For some reason pundits and policymakers haven’t grasped the reality that debt ceiling debates and promises of job creation won’t spur young people (generations Y, Z, etc.) to political action.
My generation was born in the era of Bush, Clinton and Bush – more importantly in the time of the rapid growth of televised news, a method of ‘learning about the world’ that is so clearly and laughably dogmatic to anyone under the age of 40. Our political environment is not real to us, we have not experienced in a direct way how changes in Washington affect our lives.
One element to this is a rote learning process that has affected every generation: Why should 21 year olds give up late night binge drinking to organize to ‘Save Medicare’?
Did you watch the GOP debate the other night? I didn’t either.
However, I did catch some interesting tweets in my news feed suggesting well-known homophobe Rick Santorum was for the rights of gays, at least those gays in Iran.
Hey, that’s great if Santorum really cares about people he will never be able to hurt through legislation or venomous rhetoric, but don’t let the man behind the curtain fool you. If you do it could get pretty messy.
“A friend of mine has a girlfriend and a boyfriend,” Erick adds with his eyes still closed. “I wouldn’t mind that arrangement – except the girlfriend would have to be a boyfriend.”
Chris chuckles. “So you want two boyfriends?”
“Actually, I wouldn’t mind three.”
“Three?” Chris asks.
Erick sits up. “Yes, three — one to meet the physical needs, one to meet the social needs and one to meet the emotional needs,” he explains before returning to his stretched out position with his head in Chris lap and his eyes closed.
As a Southern Baptist, I was naturally led to believe that through God and prayer all things are possible. The power of prayer was indisputable, and great things could be achieved by simply dropping to your knees, closing your eyes and begging ( sometimes the jokes just write themselves.) I never took prayer all that lightly. After all, asking God for some sort of favor is serious business. To request something so frivolous as a nice car or a cute boyfriend would be insulting. I would always start out by thanking God for all that he had done for me. I didn’t want to seem unappreciative. And, I really only remember praying for two things: to not be gay, and to not be harassed at school. These weren’t just a couple of requests made in passing; these were heartfelt, earnest pleas. I didn’t want to be gay, under any circumstances, and I wanted to “fit in” with my peers – not to be popular per se, just to be accepted. Of course, neither of these prayers was ever answered. I don’t think they were even on the table for consideration.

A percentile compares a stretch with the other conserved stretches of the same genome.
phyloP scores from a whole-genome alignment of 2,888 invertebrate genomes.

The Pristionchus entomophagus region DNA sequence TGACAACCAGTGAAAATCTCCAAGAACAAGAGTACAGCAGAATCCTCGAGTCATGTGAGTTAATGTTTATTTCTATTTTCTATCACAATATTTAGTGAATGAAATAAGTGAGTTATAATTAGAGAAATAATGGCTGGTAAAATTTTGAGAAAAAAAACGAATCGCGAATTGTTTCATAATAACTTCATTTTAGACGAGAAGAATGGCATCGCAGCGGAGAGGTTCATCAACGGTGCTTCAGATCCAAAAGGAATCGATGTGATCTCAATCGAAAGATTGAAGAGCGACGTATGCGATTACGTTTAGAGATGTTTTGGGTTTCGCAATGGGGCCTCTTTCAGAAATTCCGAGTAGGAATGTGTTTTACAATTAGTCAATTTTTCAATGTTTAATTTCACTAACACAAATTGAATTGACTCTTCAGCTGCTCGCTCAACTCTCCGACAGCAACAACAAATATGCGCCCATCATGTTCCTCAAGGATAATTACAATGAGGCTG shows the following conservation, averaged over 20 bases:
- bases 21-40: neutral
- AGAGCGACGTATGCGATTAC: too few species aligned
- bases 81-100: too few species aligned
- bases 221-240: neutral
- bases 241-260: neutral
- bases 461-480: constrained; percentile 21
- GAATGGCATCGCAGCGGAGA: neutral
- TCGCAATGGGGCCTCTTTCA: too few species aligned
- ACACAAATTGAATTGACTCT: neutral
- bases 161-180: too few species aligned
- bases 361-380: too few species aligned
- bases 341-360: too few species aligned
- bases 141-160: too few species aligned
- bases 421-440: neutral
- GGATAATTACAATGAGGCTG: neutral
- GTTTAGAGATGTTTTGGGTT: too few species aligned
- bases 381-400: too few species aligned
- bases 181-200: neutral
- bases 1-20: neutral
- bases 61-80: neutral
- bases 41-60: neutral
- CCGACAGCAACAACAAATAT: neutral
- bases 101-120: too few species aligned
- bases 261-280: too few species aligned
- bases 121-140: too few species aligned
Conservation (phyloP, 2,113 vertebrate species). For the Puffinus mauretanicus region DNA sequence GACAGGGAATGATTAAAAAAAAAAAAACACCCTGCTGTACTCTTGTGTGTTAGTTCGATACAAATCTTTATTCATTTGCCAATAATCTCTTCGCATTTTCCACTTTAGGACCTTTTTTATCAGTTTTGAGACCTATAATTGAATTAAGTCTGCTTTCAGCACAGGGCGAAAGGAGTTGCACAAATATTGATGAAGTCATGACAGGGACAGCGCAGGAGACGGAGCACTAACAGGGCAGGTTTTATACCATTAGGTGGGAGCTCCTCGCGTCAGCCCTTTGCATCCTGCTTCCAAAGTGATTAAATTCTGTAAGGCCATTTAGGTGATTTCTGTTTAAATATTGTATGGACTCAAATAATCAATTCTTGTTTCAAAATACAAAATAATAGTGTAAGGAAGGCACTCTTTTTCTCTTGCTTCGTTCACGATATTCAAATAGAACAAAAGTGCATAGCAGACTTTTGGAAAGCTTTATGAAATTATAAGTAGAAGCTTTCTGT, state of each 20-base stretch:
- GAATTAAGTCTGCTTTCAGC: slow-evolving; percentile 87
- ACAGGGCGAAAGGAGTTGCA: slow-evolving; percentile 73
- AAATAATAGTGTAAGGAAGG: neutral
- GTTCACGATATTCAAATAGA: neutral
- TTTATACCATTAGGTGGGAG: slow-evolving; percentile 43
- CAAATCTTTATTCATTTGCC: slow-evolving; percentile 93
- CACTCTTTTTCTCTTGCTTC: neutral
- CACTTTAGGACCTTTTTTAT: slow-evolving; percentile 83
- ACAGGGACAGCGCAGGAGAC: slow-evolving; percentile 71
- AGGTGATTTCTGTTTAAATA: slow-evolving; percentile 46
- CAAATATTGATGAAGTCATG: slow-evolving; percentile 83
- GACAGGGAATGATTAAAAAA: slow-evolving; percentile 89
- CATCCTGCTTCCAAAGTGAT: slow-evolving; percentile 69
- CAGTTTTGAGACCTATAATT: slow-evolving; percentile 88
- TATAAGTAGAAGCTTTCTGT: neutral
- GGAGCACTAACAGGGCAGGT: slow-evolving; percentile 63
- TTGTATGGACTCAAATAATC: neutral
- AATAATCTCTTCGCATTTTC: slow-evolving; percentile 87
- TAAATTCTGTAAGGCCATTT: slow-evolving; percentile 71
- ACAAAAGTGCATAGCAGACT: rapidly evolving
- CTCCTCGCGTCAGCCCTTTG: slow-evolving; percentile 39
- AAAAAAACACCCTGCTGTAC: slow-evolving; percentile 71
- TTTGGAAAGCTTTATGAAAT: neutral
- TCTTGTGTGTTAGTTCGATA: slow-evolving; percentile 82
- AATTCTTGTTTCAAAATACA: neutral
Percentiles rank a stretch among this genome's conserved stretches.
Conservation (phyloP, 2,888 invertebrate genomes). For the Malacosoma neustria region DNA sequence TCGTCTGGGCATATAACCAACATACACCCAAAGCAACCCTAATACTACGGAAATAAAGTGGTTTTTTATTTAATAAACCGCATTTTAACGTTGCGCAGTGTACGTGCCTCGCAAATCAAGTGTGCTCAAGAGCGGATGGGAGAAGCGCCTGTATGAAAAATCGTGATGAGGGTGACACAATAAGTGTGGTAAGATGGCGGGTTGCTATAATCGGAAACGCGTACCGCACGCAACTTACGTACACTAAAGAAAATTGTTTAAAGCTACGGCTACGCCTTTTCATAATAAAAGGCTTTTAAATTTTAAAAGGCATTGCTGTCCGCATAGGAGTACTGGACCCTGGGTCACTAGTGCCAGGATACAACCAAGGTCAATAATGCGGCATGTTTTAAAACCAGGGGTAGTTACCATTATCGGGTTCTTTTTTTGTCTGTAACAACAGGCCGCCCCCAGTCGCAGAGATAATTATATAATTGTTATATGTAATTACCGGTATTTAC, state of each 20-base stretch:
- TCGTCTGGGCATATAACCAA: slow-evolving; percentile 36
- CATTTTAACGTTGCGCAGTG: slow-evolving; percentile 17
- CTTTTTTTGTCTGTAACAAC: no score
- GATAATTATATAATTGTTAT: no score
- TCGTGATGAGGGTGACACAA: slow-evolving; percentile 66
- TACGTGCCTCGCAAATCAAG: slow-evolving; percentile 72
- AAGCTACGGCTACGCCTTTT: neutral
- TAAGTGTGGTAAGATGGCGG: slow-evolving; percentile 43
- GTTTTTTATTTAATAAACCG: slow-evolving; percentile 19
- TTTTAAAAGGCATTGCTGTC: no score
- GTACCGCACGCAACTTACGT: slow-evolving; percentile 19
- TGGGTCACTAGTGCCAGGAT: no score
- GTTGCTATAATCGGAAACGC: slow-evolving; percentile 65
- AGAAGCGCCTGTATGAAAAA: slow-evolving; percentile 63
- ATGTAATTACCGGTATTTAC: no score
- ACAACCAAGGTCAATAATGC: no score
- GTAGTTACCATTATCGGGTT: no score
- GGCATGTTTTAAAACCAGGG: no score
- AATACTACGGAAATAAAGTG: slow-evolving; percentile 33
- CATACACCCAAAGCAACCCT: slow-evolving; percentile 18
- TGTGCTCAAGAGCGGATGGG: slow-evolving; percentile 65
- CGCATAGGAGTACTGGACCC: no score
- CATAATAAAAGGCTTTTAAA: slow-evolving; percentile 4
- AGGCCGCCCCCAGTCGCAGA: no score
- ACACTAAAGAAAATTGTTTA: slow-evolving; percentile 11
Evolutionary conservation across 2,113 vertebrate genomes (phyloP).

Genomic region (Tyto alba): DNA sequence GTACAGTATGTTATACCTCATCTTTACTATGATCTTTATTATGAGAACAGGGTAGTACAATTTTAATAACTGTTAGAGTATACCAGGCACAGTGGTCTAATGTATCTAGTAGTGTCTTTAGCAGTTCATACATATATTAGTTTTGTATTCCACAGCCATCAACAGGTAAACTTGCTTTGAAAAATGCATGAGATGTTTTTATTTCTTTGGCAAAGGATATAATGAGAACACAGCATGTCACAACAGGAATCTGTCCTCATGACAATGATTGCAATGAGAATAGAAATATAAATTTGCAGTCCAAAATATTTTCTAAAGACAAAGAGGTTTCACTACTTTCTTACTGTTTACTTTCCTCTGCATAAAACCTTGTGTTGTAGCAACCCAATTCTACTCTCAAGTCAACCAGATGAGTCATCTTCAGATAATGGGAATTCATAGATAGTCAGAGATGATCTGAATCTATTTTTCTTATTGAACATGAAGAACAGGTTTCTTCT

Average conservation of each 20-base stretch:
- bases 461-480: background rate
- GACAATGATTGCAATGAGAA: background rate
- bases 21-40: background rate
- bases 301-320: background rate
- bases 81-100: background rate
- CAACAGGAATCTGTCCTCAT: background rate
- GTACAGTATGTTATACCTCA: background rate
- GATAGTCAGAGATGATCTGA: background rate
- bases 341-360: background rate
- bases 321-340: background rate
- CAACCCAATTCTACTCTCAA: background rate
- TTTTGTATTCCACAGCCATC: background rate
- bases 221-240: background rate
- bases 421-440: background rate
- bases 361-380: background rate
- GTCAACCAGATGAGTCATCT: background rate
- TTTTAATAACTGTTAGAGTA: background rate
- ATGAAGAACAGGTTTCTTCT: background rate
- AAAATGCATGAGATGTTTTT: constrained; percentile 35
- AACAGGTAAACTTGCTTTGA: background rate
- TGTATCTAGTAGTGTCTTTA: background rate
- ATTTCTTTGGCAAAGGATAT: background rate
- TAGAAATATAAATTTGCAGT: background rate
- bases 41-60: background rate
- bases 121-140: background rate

My favorite album of the summer, by the 1000 miles it takes me to get from my apartment in East Harlem to brunch downtown.
It wasn’t just my immediate love for “East Harlem”, the first single from the album, that made me humping the leg of lead-up to this release, though with that song’s beautiful structure, glorious layers, and the ever-so-heartrending lyrical reach in the soar of Zach Condon’s croon. It was the fact that we hadn’t heard an official release from the band since 2007 (and no, I’m not counting the relative side-projects of the March of the Zapotec/Holland release – so sue me).
Basically gone are the Balkan/Eastern European influences – or, rather, they have been so completely subsumed by the sheer strength of original songcraft, a band completely at ease with each other as a working unit, and an embrace of slow-churning earworms that I’ll be lucky to get out of my head by October.